Setting Goals for Successful Catechesis

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You’ve arrived at the first catechist meeting of the year just in the nick of time. Your DRE hands you your catechist book, your class roster, and a list of expectations for the year. At the end of the meeting, your DRE wishes you the best of luck. You gather your things, head back to your car, and wave good-bye. Upon returning home, you’re faced with an abundance of materials, a couple of new ideas on how to kick off the year, and a lot of questions regarding the year ahead.

This may be a familiar scene. The beginning of a new year can be overwhelming for those involved in catechetical ministry. However, as a DRE, I don’t want my catechists to feel swamped or intimidated—I want them to feel energized and empowered. I encourage the catechists at my parish to set goals for the upcoming year. Setting a few simple goals can help you focus your attention on your ministry while not being overwhelmed by the responsibilities of being a catechist. Whether you’re a seasoned veteran or a newcomer, consider making the following goals your own this year.

1. Be a team player.

Planning a prayerful, creative, and faith-focused class takes a lot of time and energy. Instead of reinventing the wheel each week, work with other catechists at your parish. Don’t be afraid to team up with other classes from different grades for a special service project or a rousing review game. These are often the most memorable events of the year, and such events allow students an excellent opportunity to feel a part of the wider parish community.

2. Create a class covenant.

By creating a covenant as a group, your class will make promises to serve and love one another throughout the year. This will challenge you and your students to live up to the ideals of the covenant, both inside and outside of the classroom. For visual reinforcement, write the class covenant on a poster cut out to look like the tablets of the Ten Commandments and hang it prominently in the classroom.

3. Plan a prayer buffet.

Students need to have their spiritual horizons expanded throughout the year. Plan a different prayer experience during each class, devote an entire session to an in-class retreat, or introduce the children to new kinds of prayer. Some examples include the Liturgy of the Hours, lectio divina, the Rosary, the Stations of the Cross, or Eucharistic adoration. Your students may be inspired by a new world of prayer they hadn’t known existed!

4. Attend Mass as a class.

Invite your students and their families to worship with you. Choose a Mass that is convenient for families to attend and let them know where you’ll be sitting. Since students love feeling included in the Mass, see if they could serve as greeters before Mass or if they can present the gifts during the Liturgy of the Eucharist. Children and their families are more likely to want to come back the following week if they have a sense of pride from their role in the liturgy.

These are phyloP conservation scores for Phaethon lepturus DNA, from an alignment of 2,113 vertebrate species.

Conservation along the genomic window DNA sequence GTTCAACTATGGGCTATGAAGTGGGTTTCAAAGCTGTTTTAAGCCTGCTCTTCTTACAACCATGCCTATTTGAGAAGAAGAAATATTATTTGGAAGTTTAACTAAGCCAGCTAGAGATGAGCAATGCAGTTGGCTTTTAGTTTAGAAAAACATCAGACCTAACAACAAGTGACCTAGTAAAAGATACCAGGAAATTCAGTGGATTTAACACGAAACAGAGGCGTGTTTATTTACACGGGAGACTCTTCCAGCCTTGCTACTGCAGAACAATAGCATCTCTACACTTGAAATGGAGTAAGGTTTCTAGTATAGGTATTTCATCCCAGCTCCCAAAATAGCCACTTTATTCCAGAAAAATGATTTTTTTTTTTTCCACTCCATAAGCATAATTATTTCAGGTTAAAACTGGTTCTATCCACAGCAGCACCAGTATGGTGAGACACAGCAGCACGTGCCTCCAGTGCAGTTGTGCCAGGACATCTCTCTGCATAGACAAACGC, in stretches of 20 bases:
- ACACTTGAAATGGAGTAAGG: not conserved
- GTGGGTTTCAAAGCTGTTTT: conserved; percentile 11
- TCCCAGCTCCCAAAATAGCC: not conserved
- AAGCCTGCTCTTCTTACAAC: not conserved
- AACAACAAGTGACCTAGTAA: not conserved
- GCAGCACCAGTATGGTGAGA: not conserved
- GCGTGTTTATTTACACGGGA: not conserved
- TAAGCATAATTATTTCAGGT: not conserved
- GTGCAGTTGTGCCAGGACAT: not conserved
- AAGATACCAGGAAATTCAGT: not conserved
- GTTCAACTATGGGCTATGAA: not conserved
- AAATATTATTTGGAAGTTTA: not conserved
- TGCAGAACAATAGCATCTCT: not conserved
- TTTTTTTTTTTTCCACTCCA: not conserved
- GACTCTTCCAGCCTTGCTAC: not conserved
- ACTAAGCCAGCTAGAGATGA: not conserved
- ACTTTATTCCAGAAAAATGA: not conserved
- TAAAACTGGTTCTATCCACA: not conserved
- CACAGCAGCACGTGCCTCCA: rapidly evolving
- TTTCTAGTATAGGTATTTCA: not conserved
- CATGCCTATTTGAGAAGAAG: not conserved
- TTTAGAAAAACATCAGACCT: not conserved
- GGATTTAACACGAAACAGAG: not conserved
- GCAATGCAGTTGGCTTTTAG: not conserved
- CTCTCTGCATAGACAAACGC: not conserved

5. Catechize parents.

Parents are always interested in hearing what their children are learning in class. Take advantage of this curiosity to catechize the parents. Invite parents to class to sit in on a lesson or participate in a special parent/child activity. Encourage children to write down three things that they learned on a slip of paper and share it with their parents. This will help students learn how to share their faith with others and spark conversations that may not happen organically at home.

6. Pray.

Serving in catechetical ministry is challenging, but incredibly rewarding. Make sure that you take the time—and give yourself permission—to satisfy your own spiritual needs as you serve your students. Having an active prayer life yourself will help you infuse your class time with prayer. Try to pray in new ways and see where God speaks to you most clearly.

What goals do you have for the upcoming year?

About Shannon Chisholm 15 Articles
Shannon Chisholm is a Ph.D. candidate in Religious Education at Fordham University. Over the years, Shannon has ministered as both a catechist and Director of Faith Formation. She is currently serving as a catechist at Holy Family Parish in New Rochelle, NY. She holds a BA and MA in Theology from the University of Notre Dame. When she isn’t daydreaming about lesson plans for her second-grade class, Shannon enjoys spending time with her family, discovering new coffee shops, and cheering on the Fighting Irish.

4 Comments on Setting Goals for Successful Catechesis

  1. Thanks so much for this great article! As a DRE, I was just finishing my PowerPoint presentation for my catechist meeting tomorrow, and in came this article which, perfectly, summarizes my talk. So perfect!! God works in mysterious ways! Thanks again! My catechists now have a nice summary to take home with them! 🙂

  2. A wonderful article! Each suggestion was practical and usable at every age level. The “class covenant” is such a good idea. The suggestions for inclusion of the parents were also inspired. I’ve been a teacher for a very long time. It’s nice to know that I can still learn a thing or two. Thanks to Shannon.

  3. Shannon:
    Great article! I especially like the idea of a ‘Prayer buffet.’ Catechists can not forget that our primary role is to form disciples and such an important part of discipleship is a personal relationship with Jesus through prayer! Thanks for this spiritual yet practical way of approaching Faith Formation.

  4. Shannon.

    It is so exciting to see growth taking place and this article demonstrates how well you have developed as a true minister of Christ, combining the practical with the spiritual. There are many out there who are very proud of you!

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